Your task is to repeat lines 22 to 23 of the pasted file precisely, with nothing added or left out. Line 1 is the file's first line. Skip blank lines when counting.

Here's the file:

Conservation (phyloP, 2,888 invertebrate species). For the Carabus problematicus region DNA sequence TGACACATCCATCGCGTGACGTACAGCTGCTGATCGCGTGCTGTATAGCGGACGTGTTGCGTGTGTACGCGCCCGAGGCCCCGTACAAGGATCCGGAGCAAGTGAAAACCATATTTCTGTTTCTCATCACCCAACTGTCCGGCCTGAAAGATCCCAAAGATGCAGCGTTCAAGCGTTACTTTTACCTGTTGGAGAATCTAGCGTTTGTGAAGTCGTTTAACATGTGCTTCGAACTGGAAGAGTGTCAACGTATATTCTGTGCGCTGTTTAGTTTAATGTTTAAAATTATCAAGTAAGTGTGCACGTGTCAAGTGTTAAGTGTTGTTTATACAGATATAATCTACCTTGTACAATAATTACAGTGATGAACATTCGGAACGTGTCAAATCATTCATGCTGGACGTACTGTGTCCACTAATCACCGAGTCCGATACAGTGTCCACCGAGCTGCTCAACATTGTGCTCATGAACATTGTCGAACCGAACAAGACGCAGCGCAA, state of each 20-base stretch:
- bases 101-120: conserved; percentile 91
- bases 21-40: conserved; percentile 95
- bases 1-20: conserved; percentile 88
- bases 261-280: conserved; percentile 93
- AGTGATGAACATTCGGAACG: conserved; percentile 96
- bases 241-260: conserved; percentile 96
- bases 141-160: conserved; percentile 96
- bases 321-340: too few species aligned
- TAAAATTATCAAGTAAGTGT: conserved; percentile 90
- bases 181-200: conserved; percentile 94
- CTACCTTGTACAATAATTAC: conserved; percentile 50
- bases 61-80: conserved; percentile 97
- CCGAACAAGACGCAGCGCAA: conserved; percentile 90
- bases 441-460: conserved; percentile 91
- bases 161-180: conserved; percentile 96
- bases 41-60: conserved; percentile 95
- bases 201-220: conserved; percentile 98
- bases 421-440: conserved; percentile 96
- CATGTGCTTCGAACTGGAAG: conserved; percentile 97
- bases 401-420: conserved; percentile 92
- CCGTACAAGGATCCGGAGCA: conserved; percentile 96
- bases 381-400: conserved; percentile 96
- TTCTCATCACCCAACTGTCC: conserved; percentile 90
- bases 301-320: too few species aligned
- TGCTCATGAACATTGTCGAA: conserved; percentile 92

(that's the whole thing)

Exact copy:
- CCGTACAAGGATCCGGAGCA: conserved; percentile 96
- bases 381-400: conserved; percentile 96